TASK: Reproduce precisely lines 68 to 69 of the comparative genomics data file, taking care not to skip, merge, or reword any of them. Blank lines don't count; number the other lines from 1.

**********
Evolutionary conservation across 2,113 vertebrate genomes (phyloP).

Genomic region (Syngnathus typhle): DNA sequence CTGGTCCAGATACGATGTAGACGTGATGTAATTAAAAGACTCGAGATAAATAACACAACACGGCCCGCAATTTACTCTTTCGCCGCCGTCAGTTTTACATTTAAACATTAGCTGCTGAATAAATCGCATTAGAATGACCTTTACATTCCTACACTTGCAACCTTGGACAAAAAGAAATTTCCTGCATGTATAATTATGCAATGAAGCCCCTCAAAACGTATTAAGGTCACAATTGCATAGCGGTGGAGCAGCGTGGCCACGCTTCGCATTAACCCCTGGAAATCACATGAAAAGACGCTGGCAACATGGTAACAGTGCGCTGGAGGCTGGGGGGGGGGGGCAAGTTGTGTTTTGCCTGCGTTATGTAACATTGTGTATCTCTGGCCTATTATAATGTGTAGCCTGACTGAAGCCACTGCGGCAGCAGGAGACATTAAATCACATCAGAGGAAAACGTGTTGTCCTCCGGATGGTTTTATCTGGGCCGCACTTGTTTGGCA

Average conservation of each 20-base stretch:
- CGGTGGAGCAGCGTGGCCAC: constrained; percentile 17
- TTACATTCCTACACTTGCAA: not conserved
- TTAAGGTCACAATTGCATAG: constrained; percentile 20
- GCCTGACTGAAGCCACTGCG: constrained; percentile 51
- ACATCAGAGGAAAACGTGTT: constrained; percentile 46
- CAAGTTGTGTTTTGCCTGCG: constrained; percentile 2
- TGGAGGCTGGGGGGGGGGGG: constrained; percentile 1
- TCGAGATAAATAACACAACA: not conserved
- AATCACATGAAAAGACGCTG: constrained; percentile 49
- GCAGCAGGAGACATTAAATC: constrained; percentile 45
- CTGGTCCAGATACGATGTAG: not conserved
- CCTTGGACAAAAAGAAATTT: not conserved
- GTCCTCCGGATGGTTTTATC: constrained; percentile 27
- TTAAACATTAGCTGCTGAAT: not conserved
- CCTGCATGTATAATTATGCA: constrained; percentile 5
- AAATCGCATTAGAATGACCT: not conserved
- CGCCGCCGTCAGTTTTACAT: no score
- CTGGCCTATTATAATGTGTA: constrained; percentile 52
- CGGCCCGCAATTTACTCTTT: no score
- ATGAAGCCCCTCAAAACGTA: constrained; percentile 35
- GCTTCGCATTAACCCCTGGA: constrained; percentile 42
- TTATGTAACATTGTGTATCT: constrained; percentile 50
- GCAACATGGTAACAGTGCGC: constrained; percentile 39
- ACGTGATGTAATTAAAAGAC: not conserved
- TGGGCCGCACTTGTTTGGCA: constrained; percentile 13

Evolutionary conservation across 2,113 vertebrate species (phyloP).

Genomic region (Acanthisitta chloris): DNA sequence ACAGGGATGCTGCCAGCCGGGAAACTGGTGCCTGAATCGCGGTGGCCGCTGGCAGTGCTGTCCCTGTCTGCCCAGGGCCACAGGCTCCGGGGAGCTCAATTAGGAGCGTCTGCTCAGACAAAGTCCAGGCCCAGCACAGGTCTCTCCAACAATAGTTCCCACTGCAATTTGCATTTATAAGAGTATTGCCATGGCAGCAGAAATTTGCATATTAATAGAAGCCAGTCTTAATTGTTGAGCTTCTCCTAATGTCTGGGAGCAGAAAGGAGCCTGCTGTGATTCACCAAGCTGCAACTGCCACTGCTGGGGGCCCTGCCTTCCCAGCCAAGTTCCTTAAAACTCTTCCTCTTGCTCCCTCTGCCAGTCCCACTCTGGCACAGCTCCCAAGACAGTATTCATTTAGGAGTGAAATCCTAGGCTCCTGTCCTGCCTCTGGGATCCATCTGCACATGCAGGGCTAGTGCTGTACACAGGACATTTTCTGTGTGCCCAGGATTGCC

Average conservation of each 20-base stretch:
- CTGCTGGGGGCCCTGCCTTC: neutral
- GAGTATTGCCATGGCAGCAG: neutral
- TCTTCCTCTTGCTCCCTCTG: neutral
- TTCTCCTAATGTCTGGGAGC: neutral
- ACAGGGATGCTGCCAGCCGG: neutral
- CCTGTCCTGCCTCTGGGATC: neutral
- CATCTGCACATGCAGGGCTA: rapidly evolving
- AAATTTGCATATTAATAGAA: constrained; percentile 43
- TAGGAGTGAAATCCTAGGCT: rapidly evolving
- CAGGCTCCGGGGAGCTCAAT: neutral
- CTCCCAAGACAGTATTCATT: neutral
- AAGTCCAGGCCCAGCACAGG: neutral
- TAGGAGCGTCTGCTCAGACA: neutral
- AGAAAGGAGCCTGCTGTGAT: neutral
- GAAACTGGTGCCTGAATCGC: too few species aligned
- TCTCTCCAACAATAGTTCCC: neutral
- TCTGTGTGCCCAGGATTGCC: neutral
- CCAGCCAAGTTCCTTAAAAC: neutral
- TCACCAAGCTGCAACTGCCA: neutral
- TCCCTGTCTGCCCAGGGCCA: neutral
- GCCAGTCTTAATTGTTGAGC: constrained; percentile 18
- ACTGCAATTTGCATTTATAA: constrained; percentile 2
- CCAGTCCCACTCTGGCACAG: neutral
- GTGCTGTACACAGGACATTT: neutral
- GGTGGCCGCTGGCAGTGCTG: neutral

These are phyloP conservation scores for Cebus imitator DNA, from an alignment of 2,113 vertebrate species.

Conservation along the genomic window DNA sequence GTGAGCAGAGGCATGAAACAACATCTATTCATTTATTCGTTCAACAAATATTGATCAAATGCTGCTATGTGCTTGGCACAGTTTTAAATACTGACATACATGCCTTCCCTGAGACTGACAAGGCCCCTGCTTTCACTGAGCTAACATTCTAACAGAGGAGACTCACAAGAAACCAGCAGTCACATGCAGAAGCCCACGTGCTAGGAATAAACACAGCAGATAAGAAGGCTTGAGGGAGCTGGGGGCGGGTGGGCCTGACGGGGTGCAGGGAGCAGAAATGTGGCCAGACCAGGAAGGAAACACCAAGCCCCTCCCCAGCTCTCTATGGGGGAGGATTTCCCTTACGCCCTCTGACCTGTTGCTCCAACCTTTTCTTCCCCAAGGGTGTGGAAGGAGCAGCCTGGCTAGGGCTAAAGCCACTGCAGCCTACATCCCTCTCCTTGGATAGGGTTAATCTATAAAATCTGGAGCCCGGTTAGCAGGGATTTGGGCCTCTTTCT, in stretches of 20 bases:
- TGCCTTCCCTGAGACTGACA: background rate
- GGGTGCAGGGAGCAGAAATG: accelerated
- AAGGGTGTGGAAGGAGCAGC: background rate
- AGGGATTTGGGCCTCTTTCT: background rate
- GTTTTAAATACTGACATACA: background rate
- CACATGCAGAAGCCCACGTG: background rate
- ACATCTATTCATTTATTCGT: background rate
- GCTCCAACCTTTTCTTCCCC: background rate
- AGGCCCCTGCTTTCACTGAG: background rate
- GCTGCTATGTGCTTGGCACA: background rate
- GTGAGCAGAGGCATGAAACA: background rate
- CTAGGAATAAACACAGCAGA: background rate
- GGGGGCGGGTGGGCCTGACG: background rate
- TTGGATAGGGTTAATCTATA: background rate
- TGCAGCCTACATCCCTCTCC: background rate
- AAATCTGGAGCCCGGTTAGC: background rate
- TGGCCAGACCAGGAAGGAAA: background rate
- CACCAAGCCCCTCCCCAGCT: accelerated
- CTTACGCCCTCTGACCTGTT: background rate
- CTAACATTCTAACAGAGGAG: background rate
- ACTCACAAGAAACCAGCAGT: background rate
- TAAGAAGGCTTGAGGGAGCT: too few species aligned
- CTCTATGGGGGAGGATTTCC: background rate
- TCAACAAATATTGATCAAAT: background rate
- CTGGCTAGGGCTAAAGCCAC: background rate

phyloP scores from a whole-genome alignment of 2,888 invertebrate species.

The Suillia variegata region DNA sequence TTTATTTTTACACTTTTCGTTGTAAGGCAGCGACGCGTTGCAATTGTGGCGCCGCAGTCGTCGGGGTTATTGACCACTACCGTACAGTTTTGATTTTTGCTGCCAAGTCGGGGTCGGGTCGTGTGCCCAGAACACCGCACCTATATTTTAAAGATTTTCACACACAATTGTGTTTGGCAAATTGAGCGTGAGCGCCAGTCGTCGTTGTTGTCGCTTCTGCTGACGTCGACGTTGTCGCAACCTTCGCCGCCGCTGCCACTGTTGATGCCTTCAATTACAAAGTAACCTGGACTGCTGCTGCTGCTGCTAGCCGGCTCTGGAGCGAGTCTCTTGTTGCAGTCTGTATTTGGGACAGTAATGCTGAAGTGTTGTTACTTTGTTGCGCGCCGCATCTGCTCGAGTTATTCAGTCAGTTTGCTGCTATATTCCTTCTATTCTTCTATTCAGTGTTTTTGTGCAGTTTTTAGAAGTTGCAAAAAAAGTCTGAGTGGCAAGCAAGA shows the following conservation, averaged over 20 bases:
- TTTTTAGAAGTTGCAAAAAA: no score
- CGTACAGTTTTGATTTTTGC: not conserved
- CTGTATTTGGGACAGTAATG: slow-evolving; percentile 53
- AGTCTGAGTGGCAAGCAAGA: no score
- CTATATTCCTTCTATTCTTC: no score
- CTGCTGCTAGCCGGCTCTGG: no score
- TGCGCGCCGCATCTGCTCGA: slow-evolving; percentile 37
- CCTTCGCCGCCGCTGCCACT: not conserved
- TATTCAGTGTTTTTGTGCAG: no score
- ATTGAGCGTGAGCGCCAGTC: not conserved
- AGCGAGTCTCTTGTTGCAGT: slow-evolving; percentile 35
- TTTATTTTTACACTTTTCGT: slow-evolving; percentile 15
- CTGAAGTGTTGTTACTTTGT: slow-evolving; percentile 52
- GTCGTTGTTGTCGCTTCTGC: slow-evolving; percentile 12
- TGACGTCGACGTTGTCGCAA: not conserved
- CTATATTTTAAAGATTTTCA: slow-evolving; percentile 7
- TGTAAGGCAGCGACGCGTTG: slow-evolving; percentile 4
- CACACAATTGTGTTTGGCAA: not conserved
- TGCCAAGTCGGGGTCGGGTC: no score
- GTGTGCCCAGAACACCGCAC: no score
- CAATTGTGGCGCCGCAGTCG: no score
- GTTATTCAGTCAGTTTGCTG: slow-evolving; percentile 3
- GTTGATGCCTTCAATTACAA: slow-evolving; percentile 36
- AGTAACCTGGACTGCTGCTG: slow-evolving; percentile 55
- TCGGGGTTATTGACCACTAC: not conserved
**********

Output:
- GCTGCTATGTGCTTGGCACA: background rate
- GTGAGCAGAGGCATGAAACA: background rate